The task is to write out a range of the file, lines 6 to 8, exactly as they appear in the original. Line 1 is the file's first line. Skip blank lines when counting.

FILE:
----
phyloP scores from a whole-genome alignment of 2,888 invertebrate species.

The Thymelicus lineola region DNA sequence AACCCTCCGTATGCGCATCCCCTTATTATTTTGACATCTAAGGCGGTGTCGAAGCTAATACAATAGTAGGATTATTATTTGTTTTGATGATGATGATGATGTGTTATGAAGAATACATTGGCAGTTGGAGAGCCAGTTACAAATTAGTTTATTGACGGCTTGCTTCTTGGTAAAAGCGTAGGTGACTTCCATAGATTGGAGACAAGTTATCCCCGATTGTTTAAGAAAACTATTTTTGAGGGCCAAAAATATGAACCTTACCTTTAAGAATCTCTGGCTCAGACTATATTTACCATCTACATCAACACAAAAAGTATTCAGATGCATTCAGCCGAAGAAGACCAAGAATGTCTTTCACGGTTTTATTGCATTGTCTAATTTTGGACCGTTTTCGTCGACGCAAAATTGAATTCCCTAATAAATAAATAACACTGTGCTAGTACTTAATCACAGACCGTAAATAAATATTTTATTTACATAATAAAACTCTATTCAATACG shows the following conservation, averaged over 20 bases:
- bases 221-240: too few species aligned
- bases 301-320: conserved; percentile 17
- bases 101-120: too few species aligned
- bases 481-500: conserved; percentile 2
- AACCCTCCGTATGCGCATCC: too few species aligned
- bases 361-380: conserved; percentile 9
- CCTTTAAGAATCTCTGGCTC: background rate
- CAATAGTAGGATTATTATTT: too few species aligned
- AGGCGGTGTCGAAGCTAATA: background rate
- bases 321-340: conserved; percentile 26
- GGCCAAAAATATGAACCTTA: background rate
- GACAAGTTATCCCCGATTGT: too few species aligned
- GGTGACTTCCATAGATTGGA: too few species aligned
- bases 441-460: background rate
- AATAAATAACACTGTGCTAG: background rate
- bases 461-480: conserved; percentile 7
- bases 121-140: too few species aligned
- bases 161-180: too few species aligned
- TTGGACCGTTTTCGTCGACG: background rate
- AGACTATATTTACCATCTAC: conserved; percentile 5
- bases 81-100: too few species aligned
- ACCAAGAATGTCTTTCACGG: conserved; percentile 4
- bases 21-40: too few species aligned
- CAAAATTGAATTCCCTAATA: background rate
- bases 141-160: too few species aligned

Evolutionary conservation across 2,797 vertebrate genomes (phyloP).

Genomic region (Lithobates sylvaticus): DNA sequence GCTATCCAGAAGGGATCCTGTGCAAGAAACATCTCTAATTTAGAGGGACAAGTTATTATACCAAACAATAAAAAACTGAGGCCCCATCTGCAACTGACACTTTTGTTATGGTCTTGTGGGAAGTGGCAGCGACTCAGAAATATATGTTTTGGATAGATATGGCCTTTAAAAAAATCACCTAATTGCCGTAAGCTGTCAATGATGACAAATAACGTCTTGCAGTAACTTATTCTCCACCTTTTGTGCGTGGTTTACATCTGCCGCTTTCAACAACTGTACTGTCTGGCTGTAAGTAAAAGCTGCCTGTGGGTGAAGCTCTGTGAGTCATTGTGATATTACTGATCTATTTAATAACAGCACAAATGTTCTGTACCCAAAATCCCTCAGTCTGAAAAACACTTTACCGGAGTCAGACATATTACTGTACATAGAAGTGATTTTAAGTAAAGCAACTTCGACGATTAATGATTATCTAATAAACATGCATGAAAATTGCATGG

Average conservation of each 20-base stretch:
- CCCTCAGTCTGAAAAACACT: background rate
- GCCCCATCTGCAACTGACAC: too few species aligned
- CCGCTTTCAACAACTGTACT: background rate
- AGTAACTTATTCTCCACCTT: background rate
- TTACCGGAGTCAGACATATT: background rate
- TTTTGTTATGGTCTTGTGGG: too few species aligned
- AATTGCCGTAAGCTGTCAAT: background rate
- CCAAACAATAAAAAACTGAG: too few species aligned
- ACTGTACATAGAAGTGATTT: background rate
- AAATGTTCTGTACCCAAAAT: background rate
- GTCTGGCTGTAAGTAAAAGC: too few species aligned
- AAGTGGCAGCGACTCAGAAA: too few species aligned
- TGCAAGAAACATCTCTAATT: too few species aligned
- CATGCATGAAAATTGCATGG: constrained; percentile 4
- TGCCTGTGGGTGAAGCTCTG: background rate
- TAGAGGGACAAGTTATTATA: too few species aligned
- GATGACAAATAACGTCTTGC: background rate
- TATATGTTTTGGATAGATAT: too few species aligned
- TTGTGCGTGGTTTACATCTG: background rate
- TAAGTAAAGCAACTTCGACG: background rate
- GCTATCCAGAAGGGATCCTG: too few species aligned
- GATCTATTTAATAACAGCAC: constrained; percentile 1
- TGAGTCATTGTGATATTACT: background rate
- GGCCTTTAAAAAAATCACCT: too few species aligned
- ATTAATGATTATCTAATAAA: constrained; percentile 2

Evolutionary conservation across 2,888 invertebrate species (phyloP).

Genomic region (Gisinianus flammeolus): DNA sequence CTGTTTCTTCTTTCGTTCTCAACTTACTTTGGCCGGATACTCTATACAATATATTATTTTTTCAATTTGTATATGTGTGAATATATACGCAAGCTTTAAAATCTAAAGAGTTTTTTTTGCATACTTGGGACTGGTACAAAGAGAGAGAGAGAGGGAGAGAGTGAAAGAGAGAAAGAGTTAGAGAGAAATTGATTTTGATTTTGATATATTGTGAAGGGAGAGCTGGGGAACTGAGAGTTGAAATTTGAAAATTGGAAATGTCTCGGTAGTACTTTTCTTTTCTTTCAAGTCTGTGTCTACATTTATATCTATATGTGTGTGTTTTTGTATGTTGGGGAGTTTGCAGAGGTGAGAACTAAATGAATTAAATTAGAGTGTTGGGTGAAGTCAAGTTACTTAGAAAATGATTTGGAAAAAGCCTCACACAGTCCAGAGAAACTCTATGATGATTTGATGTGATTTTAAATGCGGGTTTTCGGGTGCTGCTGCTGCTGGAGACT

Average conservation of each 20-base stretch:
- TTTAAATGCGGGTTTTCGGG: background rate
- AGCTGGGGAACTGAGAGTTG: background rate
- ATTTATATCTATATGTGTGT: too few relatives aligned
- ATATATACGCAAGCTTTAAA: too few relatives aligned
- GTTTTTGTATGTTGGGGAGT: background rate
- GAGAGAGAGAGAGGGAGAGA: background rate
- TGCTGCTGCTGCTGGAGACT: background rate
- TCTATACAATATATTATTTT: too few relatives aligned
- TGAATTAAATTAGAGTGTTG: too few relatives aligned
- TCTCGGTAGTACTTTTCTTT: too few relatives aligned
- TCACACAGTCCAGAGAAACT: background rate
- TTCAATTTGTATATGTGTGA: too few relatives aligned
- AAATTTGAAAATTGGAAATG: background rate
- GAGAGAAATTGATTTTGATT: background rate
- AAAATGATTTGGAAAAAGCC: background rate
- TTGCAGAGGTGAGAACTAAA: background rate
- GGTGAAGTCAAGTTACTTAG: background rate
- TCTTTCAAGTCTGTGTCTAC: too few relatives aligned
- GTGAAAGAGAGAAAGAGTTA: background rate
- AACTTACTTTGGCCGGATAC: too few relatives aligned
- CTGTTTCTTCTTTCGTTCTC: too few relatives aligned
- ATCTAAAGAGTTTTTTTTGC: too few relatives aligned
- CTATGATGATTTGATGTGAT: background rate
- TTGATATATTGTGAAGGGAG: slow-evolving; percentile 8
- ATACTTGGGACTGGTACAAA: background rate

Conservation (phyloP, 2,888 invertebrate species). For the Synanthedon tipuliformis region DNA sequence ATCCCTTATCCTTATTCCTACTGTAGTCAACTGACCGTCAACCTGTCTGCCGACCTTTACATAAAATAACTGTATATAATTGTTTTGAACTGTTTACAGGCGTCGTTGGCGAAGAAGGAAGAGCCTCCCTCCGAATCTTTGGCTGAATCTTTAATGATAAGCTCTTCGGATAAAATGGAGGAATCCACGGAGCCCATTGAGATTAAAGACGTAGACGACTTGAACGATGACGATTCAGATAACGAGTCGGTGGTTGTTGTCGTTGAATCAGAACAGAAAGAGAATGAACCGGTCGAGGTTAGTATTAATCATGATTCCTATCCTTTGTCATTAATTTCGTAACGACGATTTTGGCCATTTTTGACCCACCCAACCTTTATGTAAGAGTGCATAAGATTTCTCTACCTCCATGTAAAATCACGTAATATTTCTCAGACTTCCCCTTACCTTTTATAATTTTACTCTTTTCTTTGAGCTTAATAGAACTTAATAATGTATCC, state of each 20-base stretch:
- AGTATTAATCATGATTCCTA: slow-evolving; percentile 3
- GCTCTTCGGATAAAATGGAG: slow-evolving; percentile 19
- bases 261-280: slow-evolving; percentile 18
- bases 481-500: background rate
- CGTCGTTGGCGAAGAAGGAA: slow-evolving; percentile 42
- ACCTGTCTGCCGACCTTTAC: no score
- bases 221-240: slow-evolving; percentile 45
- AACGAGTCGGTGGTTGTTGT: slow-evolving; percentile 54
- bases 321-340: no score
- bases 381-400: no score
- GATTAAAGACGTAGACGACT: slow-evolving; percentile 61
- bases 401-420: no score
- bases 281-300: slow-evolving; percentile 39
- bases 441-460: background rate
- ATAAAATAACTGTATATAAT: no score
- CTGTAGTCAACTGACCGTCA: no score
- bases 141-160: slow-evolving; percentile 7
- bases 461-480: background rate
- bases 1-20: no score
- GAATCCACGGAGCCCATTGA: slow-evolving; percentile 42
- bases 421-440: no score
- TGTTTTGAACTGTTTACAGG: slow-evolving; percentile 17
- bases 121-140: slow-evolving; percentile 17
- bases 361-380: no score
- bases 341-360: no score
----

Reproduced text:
- bases 481-500: conserved; percentile 2
- AACCCTCCGTATGCGCATCC: too few species aligned
- bases 361-380: conserved; percentile 9